5) Time On Page (not to be confused with time on site) – As I’ll explain in the next section, there are some traditional metrics that I find less valuable in the world of social media. Time on page remains important because it tells me whether people are actually reading the articles. If a user comes to my site from Twitter, reads the article for 4 minutes, and then leaves, I consider that a success. It means that they were willing to stay long enough to read, which means they likely found the content engaging. If, however, time on site for an article is 10 seconds, then I need to re-assess whether the tweet or Facebook post that drew the user to the site was accurately describing the content.
5 Web Site Metrics I Find Less Valuable (Note…I didn’t say NOT valuable)
1) Bounce Rate – Traditionally used to determine how many users left your site after reading only one page. For a traditional Web site, this metric theoretically helps you understand whether people were willing to “surf” your site, viewing pages other than the one they landed on. In light of social media, however, I find this metric to be of little value. When I tweet, I share a link to an article and I expect that my visitors were looking for that specific article before moving on to the next tweet or Facebook post in their feed. I have little expectation of surfing, so I focus more on unique visitors than I do bounce rate.
2) Average Time On Site – Again, I expect my visitors to come to my blog to read the article that they were searching for or that was included in a tweet or post. If they hang around the view additional articles, outstanding! However, I’m not really judging the value of my content on whether my visitors surf.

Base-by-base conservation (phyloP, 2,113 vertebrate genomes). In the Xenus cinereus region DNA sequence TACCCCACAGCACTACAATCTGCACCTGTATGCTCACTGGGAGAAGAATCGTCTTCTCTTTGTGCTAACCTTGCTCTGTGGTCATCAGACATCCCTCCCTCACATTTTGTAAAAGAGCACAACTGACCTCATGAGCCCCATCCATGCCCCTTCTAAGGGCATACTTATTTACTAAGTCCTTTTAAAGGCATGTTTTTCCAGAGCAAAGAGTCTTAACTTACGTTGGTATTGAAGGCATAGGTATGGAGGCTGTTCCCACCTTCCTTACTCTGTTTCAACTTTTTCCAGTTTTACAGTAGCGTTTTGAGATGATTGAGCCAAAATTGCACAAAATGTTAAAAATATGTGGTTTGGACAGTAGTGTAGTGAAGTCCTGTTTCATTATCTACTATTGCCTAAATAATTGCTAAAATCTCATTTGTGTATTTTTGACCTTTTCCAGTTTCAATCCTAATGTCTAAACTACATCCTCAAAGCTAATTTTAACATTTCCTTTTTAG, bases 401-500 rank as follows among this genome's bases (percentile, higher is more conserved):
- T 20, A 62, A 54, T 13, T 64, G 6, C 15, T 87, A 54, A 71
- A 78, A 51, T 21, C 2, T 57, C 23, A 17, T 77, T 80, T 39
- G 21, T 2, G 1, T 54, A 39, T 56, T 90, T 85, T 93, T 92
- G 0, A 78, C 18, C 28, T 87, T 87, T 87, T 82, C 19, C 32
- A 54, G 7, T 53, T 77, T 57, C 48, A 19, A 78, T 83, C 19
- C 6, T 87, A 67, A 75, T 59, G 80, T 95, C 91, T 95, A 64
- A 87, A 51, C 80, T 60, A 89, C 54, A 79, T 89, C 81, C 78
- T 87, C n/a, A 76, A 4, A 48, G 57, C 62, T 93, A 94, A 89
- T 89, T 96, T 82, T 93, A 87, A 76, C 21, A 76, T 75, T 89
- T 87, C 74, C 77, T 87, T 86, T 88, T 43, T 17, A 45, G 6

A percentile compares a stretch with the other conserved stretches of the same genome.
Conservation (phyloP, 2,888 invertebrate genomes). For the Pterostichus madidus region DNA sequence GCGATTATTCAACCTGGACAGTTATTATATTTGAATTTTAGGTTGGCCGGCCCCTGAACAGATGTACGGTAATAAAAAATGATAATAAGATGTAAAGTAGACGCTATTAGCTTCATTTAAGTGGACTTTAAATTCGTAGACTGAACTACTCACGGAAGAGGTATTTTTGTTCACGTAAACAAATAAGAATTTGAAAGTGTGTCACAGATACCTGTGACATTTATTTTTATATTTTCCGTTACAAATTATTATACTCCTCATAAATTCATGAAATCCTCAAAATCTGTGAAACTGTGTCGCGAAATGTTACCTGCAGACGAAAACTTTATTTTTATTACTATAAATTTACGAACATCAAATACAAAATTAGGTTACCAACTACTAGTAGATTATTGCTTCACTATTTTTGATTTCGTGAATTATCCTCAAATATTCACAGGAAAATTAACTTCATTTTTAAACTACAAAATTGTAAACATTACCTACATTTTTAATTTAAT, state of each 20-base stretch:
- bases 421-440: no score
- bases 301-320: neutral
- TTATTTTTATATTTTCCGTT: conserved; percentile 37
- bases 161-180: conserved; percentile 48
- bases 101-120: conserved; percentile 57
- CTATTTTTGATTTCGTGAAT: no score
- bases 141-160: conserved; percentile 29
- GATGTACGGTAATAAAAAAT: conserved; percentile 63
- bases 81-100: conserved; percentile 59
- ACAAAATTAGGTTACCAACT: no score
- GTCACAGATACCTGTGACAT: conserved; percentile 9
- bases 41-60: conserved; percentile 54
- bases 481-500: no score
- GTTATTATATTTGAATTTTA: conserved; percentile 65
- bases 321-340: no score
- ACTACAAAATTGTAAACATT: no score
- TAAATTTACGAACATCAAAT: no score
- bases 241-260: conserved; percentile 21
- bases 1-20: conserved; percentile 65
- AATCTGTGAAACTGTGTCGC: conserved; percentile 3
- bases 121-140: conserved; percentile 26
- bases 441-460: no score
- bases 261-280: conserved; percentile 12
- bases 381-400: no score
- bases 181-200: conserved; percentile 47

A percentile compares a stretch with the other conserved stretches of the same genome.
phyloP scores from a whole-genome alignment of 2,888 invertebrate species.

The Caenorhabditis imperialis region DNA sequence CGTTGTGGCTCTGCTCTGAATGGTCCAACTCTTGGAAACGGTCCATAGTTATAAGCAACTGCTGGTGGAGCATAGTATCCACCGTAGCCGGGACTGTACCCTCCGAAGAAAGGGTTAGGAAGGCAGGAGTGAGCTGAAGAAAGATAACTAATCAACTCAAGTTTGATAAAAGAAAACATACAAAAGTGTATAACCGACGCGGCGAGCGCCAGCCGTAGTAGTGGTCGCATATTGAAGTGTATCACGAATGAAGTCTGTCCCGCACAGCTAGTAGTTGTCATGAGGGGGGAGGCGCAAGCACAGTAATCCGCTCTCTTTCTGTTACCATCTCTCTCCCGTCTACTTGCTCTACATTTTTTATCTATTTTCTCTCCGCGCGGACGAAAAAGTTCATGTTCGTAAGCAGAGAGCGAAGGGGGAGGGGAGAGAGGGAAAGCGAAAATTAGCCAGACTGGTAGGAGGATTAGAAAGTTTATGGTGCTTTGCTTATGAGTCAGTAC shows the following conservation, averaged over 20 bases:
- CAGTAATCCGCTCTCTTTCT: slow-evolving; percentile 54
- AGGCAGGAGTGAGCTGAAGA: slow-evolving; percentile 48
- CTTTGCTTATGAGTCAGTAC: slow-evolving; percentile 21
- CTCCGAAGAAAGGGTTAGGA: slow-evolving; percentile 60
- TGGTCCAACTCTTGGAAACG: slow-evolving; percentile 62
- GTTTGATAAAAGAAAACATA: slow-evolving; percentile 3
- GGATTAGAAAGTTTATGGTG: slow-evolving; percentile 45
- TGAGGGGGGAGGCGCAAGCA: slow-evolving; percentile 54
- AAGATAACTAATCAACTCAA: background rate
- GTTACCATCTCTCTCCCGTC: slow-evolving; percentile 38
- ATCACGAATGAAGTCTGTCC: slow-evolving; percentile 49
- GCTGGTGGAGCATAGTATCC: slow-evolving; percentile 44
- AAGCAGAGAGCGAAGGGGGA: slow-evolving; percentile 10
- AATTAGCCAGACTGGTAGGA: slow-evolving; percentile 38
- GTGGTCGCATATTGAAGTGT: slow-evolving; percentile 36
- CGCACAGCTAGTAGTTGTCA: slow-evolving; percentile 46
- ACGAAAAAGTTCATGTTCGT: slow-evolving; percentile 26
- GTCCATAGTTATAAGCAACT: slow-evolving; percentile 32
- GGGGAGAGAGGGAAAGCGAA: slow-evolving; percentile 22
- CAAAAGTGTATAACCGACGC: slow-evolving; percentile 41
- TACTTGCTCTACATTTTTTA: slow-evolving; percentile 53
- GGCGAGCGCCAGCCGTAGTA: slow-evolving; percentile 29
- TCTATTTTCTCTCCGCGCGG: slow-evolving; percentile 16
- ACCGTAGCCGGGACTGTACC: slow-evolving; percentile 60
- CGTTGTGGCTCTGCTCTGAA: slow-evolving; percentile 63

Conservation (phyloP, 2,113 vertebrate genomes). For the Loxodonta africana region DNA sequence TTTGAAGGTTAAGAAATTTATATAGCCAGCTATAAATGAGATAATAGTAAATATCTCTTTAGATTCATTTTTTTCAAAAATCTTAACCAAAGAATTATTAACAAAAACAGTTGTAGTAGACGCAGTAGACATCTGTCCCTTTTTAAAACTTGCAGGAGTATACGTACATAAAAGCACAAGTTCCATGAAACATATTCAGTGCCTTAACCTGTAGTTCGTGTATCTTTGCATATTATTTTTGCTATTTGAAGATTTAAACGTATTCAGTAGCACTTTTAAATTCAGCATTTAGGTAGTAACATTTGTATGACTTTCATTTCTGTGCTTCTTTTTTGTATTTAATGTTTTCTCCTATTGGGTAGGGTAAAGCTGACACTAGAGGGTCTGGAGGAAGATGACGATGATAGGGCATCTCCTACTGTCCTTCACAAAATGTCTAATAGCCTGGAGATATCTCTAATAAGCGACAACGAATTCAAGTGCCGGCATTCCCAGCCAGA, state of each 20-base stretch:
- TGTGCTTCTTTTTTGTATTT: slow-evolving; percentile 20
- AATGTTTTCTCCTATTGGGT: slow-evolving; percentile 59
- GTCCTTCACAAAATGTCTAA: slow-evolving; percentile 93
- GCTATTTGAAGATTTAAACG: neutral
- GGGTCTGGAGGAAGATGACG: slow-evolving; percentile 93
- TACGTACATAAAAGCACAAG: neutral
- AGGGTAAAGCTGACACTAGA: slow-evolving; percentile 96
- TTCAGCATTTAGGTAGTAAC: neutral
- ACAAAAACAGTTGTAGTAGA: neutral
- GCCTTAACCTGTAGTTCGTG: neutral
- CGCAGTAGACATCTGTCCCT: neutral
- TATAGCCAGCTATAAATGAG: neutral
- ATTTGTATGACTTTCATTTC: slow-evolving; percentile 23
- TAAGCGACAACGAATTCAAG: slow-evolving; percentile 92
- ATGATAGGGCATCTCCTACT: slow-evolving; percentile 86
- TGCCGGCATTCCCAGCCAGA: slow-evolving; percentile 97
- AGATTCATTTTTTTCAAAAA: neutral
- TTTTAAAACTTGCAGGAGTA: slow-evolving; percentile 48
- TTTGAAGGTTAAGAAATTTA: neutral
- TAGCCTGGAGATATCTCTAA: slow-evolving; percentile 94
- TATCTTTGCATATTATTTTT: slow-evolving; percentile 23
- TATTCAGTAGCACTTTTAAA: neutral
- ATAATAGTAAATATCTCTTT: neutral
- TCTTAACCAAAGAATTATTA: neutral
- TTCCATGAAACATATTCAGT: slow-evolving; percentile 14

3) Top Exit Pages – For traditional Web sites, this used to tell us which pages lost the readers interest. For blogs that are promoted via social media, the reality is that most visitors come, view a page, and then exit via that same page and go back to their Twitter feed, Facebook page, or StumbleOn to something else. So this metric is significantly less important to me.
4) Search Engine Sources – Let’s see…yesterday my blog received about 500 unique visitors from Google, 3 from Bing, 1 from Ask.com, and 1 from Yahoo. While I’d love to spend a bunch of time optimizing my site to get more traffic from Yahoo and Bing, I’d really rather spend that time writing new content to get more traffic from Google. As a result, I just rely on the fact that the vast, vast majority of my search engine traffic will come from Google.
5) Browser Capabilities – Honestly, I really don’t care what browser you use. I need for my blog to work the same in Internet Explorer, Firefox, Chrome, Opera and Safari. I test in those browsers to make sure that my blog works, but I really don’t care which one you use when you visit. I like all visitors equally, regardless of their browser of choice.
There you have it, total of 10 metrics that you can either pay attention to or ignore when determining how to measure you blog. Agree? Disagree? Let me know what you find to be useful metrics for your blog.